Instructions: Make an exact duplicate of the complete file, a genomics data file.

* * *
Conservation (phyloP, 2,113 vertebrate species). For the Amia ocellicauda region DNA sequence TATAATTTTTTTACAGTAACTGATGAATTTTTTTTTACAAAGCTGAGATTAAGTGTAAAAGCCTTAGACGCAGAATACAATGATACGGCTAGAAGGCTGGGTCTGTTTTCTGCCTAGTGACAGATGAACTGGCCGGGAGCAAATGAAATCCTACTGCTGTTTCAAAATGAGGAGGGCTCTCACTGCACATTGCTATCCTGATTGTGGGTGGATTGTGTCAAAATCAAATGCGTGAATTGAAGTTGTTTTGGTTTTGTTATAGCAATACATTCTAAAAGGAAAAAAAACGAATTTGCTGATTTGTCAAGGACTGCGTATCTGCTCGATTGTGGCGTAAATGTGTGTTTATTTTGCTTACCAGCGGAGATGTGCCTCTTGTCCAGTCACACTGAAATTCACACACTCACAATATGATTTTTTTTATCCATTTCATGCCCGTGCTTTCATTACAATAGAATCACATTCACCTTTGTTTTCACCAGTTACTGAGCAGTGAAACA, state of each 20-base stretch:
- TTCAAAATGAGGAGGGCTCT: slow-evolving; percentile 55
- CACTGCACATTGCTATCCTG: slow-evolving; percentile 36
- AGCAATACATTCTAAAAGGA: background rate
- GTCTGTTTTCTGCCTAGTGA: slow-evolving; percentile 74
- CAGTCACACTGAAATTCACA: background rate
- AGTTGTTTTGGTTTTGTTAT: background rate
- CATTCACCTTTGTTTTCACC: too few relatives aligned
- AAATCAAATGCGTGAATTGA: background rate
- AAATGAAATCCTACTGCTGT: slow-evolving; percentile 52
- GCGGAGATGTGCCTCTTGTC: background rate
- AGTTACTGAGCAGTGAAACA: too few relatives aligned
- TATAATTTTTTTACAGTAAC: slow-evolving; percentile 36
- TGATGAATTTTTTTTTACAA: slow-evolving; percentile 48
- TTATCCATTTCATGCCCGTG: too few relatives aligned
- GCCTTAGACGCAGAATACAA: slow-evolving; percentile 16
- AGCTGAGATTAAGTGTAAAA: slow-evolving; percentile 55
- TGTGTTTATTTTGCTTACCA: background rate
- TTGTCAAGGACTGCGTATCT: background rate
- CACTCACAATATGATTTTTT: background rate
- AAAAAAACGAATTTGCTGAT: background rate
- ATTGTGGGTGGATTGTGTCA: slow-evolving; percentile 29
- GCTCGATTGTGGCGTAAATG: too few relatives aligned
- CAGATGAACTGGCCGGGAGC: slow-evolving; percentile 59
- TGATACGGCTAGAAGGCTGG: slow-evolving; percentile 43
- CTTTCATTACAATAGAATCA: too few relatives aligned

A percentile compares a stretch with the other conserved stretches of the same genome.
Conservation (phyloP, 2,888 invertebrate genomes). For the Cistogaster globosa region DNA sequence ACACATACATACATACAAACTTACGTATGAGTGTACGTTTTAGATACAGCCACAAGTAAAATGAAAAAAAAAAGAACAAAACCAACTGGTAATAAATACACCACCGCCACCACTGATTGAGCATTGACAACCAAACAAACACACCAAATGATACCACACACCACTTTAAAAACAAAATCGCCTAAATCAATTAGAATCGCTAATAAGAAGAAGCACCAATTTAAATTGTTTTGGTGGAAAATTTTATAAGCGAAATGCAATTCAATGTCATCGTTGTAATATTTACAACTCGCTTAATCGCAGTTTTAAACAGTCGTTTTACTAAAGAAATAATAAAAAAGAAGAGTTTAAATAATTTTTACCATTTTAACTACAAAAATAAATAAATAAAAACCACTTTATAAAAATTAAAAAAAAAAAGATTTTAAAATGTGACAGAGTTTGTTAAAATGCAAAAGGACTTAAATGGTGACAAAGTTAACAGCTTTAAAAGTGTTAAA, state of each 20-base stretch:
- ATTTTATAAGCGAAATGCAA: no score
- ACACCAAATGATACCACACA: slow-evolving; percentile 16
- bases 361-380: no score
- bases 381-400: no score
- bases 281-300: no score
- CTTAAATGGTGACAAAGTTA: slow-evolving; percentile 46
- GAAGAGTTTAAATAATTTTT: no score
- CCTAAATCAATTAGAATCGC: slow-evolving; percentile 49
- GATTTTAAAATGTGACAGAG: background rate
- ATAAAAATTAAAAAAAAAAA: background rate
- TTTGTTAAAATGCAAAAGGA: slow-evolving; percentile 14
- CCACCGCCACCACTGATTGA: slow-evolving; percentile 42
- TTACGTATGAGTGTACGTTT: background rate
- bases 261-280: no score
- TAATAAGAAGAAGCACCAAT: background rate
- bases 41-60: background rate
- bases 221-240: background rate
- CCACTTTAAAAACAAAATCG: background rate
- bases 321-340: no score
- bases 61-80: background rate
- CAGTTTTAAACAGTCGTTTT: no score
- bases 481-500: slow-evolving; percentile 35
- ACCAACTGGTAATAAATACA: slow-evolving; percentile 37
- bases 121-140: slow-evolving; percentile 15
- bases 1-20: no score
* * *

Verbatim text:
Conservation (phyloP, 2,113 vertebrate species). For the Amia ocellicauda region DNA sequence TATAATTTTTTTACAGTAACTGATGAATTTTTTTTTACAAAGCTGAGATTAAGTGTAAAAGCCTTAGACGCAGAATACAATGATACGGCTAGAAGGCTGGGTCTGTTTTCTGCCTAGTGACAGATGAACTGGCCGGGAGCAAATGAAATCCTACTGCTGTTTCAAAATGAGGAGGGCTCTCACTGCACATTGCTATCCTGATTGTGGGTGGATTGTGTCAAAATCAAATGCGTGAATTGAAGTTGTTTTGGTTTTGTTATAGCAATACATTCTAAAAGGAAAAAAAACGAATTTGCTGATTTGTCAAGGACTGCGTATCTGCTCGATTGTGGCGTAAATGTGTGTTTATTTTGCTTACCAGCGGAGATGTGCCTCTTGTCCAGTCACACTGAAATTCACACACTCACAATATGATTTTTTTTATCCATTTCATGCCCGTGCTTTCATTACAATAGAATCACATTCACCTTTGTTTTCACCAGTTACTGAGCAGTGAAACA, state of each 20-base stretch:
- TTCAAAATGAGGAGGGCTCT: slow-evolving; percentile 55
- CACTGCACATTGCTATCCTG: slow-evolving; percentile 36
- AGCAATACATTCTAAAAGGA: background rate
- GTCTGTTTTCTGCCTAGTGA: slow-evolving; percentile 74
- CAGTCACACTGAAATTCACA: background rate
- AGTTGTTTTGGTTTTGTTAT: background rate
- CATTCACCTTTGTTTTCACC: too few relatives aligned
- AAATCAAATGCGTGAATTGA: background rate
- AAATGAAATCCTACTGCTGT: slow-evolving; percentile 52
- GCGGAGATGTGCCTCTTGTC: background rate
- AGTTACTGAGCAGTGAAACA: too few relatives aligned
- TATAATTTTTTTACAGTAAC: slow-evolving; percentile 36
- TGATGAATTTTTTTTTACAA: slow-evolving; percentile 48
- TTATCCATTTCATGCCCGTG: too few relatives aligned
- GCCTTAGACGCAGAATACAA: slow-evolving; percentile 16
- AGCTGAGATTAAGTGTAAAA: slow-evolving; percentile 55
- TGTGTTTATTTTGCTTACCA: background rate
- TTGTCAAGGACTGCGTATCT: background rate
- CACTCACAATATGATTTTTT: background rate
- AAAAAAACGAATTTGCTGAT: background rate
- ATTGTGGGTGGATTGTGTCA: slow-evolving; percentile 29
- GCTCGATTGTGGCGTAAATG: too few relatives aligned
- CAGATGAACTGGCCGGGAGC: slow-evolving; percentile 59
- TGATACGGCTAGAAGGCTGG: slow-evolving; percentile 43
- CTTTCATTACAATAGAATCA: too few relatives aligned

A percentile compares a stretch with the other conserved stretches of the same genome.
Conservation (phyloP, 2,888 invertebrate genomes). For the Cistogaster globosa region DNA sequence ACACATACATACATACAAACTTACGTATGAGTGTACGTTTTAGATACAGCCACAAGTAAAATGAAAAAAAAAAGAACAAAACCAACTGGTAATAAATACACCACCGCCACCACTGATTGAGCATTGACAACCAAACAAACACACCAAATGATACCACACACCACTTTAAAAACAAAATCGCCTAAATCAATTAGAATCGCTAATAAGAAGAAGCACCAATTTAAATTGTTTTGGTGGAAAATTTTATAAGCGAAATGCAATTCAATGTCATCGTTGTAATATTTACAACTCGCTTAATCGCAGTTTTAAACAGTCGTTTTACTAAAGAAATAATAAAAAAGAAGAGTTTAAATAATTTTTACCATTTTAACTACAAAAATAAATAAATAAAAACCACTTTATAAAAATTAAAAAAAAAAAGATTTTAAAATGTGACAGAGTTTGTTAAAATGCAAAAGGACTTAAATGGTGACAAAGTTAACAGCTTTAAAAGTGTTAAA, state of each 20-base stretch:
- ATTTTATAAGCGAAATGCAA: no score
- ACACCAAATGATACCACACA: slow-evolving; percentile 16
- bases 361-380: no score
- bases 381-400: no score
- bases 281-300: no score
- CTTAAATGGTGACAAAGTTA: slow-evolving; percentile 46
- GAAGAGTTTAAATAATTTTT: no score
- CCTAAATCAATTAGAATCGC: slow-evolving; percentile 49
- GATTTTAAAATGTGACAGAG: background rate
- ATAAAAATTAAAAAAAAAAA: background rate
- TTTGTTAAAATGCAAAAGGA: slow-evolving; percentile 14
- CCACCGCCACCACTGATTGA: slow-evolving; percentile 42
- TTACGTATGAGTGTACGTTT: background rate
- bases 261-280: no score
- TAATAAGAAGAAGCACCAAT: background rate
- bases 41-60: background rate
- bases 221-240: background rate
- CCACTTTAAAAACAAAATCG: background rate
- bases 321-340: no score
- bases 61-80: background rate
- CAGTTTTAAACAGTCGTTTT: no score
- bases 481-500: slow-evolving; percentile 35
- ACCAACTGGTAATAAATACA: slow-evolving; percentile 37
- bases 121-140: slow-evolving; percentile 15
- bases 1-20: no score